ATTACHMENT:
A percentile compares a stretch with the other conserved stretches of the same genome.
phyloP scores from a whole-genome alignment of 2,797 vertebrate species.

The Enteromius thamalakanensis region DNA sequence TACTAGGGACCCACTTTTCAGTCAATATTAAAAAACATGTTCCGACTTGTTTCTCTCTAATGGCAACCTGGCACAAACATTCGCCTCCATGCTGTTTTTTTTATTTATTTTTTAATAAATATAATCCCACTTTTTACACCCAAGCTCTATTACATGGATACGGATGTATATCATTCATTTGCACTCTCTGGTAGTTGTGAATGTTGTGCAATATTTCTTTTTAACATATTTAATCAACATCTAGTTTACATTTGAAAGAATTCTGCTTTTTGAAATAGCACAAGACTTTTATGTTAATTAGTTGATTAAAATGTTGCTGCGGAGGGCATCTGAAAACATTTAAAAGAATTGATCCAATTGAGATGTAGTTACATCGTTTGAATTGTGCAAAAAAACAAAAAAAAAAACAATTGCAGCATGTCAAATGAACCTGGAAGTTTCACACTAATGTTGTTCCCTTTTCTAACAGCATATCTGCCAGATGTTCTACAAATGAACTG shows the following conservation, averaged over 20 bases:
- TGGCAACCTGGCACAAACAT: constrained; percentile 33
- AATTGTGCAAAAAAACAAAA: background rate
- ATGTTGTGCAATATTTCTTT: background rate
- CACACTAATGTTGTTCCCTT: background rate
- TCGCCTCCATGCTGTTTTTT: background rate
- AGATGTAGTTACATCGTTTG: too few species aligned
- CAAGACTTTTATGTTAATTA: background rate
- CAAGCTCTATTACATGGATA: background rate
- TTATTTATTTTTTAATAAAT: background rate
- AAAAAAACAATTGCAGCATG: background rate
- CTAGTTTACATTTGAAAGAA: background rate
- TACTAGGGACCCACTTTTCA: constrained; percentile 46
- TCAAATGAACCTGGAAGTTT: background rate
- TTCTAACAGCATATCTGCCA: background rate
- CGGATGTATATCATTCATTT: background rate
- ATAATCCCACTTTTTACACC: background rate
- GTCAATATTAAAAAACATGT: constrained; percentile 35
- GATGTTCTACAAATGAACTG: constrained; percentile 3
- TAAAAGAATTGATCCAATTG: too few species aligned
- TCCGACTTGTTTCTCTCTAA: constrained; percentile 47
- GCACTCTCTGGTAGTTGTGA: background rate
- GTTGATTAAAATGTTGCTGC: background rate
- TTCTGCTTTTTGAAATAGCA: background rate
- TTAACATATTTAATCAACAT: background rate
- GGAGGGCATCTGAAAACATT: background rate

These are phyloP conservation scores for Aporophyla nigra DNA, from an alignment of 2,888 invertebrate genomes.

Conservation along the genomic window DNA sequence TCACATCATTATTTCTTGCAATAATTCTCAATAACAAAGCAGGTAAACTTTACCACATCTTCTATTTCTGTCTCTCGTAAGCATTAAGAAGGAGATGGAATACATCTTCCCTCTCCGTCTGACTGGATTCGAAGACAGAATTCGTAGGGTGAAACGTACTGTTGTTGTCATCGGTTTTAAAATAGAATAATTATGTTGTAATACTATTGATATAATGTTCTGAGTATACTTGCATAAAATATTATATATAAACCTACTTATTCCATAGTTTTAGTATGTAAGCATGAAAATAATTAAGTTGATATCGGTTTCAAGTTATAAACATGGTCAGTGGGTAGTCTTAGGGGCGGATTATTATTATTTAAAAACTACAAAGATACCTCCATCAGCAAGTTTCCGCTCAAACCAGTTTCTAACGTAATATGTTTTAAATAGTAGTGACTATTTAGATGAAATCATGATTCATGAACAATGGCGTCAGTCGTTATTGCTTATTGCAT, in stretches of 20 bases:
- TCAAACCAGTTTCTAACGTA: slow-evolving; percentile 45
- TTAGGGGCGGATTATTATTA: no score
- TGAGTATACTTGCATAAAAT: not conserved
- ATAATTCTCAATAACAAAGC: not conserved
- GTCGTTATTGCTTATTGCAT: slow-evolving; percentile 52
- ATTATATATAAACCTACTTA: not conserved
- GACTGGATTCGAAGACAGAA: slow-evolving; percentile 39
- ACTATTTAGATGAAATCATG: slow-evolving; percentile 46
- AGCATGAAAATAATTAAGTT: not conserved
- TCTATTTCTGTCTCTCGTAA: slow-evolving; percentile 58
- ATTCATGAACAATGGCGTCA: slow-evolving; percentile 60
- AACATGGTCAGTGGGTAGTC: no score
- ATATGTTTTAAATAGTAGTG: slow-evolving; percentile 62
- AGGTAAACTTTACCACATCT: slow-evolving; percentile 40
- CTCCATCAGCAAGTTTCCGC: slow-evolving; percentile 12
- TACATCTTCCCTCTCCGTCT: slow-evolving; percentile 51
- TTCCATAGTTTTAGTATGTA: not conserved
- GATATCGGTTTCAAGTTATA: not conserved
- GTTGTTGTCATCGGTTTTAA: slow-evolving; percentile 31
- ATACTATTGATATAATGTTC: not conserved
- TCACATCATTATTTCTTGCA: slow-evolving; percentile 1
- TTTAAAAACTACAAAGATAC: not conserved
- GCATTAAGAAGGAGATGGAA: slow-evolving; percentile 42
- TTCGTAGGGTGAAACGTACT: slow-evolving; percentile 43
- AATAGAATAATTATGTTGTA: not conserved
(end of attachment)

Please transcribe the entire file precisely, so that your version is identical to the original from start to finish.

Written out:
A percentile compares a stretch with the other conserved stretches of the same genome.
phyloP scores from a whole-genome alignment of 2,797 vertebrate species.

The Enteromius thamalakanensis region DNA sequence TACTAGGGACCCACTTTTCAGTCAATATTAAAAAACATGTTCCGACTTGTTTCTCTCTAATGGCAACCTGGCACAAACATTCGCCTCCATGCTGTTTTTTTTATTTATTTTTTAATAAATATAATCCCACTTTTTACACCCAAGCTCTATTACATGGATACGGATGTATATCATTCATTTGCACTCTCTGGTAGTTGTGAATGTTGTGCAATATTTCTTTTTAACATATTTAATCAACATCTAGTTTACATTTGAAAGAATTCTGCTTTTTGAAATAGCACAAGACTTTTATGTTAATTAGTTGATTAAAATGTTGCTGCGGAGGGCATCTGAAAACATTTAAAAGAATTGATCCAATTGAGATGTAGTTACATCGTTTGAATTGTGCAAAAAAACAAAAAAAAAAACAATTGCAGCATGTCAAATGAACCTGGAAGTTTCACACTAATGTTGTTCCCTTTTCTAACAGCATATCTGCCAGATGTTCTACAAATGAACTG shows the following conservation, averaged over 20 bases:
- TGGCAACCTGGCACAAACAT: constrained; percentile 33
- AATTGTGCAAAAAAACAAAA: background rate
- ATGTTGTGCAATATTTCTTT: background rate
- CACACTAATGTTGTTCCCTT: background rate
- TCGCCTCCATGCTGTTTTTT: background rate
- AGATGTAGTTACATCGTTTG: too few species aligned
- CAAGACTTTTATGTTAATTA: background rate
- CAAGCTCTATTACATGGATA: background rate
- TTATTTATTTTTTAATAAAT: background rate
- AAAAAAACAATTGCAGCATG: background rate
- CTAGTTTACATTTGAAAGAA: background rate
- TACTAGGGACCCACTTTTCA: constrained; percentile 46
- TCAAATGAACCTGGAAGTTT: background rate
- TTCTAACAGCATATCTGCCA: background rate
- CGGATGTATATCATTCATTT: background rate
- ATAATCCCACTTTTTACACC: background rate
- GTCAATATTAAAAAACATGT: constrained; percentile 35
- GATGTTCTACAAATGAACTG: constrained; percentile 3
- TAAAAGAATTGATCCAATTG: too few species aligned
- TCCGACTTGTTTCTCTCTAA: constrained; percentile 47
- GCACTCTCTGGTAGTTGTGA: background rate
- GTTGATTAAAATGTTGCTGC: background rate
- TTCTGCTTTTTGAAATAGCA: background rate
- TTAACATATTTAATCAACAT: background rate
- GGAGGGCATCTGAAAACATT: background rate

These are phyloP conservation scores for Aporophyla nigra DNA, from an alignment of 2,888 invertebrate genomes.

Conservation along the genomic window DNA sequence TCACATCATTATTTCTTGCAATAATTCTCAATAACAAAGCAGGTAAACTTTACCACATCTTCTATTTCTGTCTCTCGTAAGCATTAAGAAGGAGATGGAATACATCTTCCCTCTCCGTCTGACTGGATTCGAAGACAGAATTCGTAGGGTGAAACGTACTGTTGTTGTCATCGGTTTTAAAATAGAATAATTATGTTGTAATACTATTGATATAATGTTCTGAGTATACTTGCATAAAATATTATATATAAACCTACTTATTCCATAGTTTTAGTATGTAAGCATGAAAATAATTAAGTTGATATCGGTTTCAAGTTATAAACATGGTCAGTGGGTAGTCTTAGGGGCGGATTATTATTATTTAAAAACTACAAAGATACCTCCATCAGCAAGTTTCCGCTCAAACCAGTTTCTAACGTAATATGTTTTAAATAGTAGTGACTATTTAGATGAAATCATGATTCATGAACAATGGCGTCAGTCGTTATTGCTTATTGCAT, in stretches of 20 bases:
- TCAAACCAGTTTCTAACGTA: slow-evolving; percentile 45
- TTAGGGGCGGATTATTATTA: no score
- TGAGTATACTTGCATAAAAT: not conserved
- ATAATTCTCAATAACAAAGC: not conserved
- GTCGTTATTGCTTATTGCAT: slow-evolving; percentile 52
- ATTATATATAAACCTACTTA: not conserved
- GACTGGATTCGAAGACAGAA: slow-evolving; percentile 39
- ACTATTTAGATGAAATCATG: slow-evolving; percentile 46
- AGCATGAAAATAATTAAGTT: not conserved
- TCTATTTCTGTCTCTCGTAA: slow-evolving; percentile 58
- ATTCATGAACAATGGCGTCA: slow-evolving; percentile 60
- AACATGGTCAGTGGGTAGTC: no score
- ATATGTTTTAAATAGTAGTG: slow-evolving; percentile 62
- AGGTAAACTTTACCACATCT: slow-evolving; percentile 40
- CTCCATCAGCAAGTTTCCGC: slow-evolving; percentile 12
- TACATCTTCCCTCTCCGTCT: slow-evolving; percentile 51
- TTCCATAGTTTTAGTATGTA: not conserved
- GATATCGGTTTCAAGTTATA: not conserved
- GTTGTTGTCATCGGTTTTAA: slow-evolving; percentile 31
- ATACTATTGATATAATGTTC: not conserved
- TCACATCATTATTTCTTGCA: slow-evolving; percentile 1
- TTTAAAAACTACAAAGATAC: not conserved
- GCATTAAGAAGGAGATGGAA: slow-evolving; percentile 42
- TTCGTAGGGTGAAACGTACT: slow-evolving; percentile 43
- AATAGAATAATTATGTTGTA: not conserved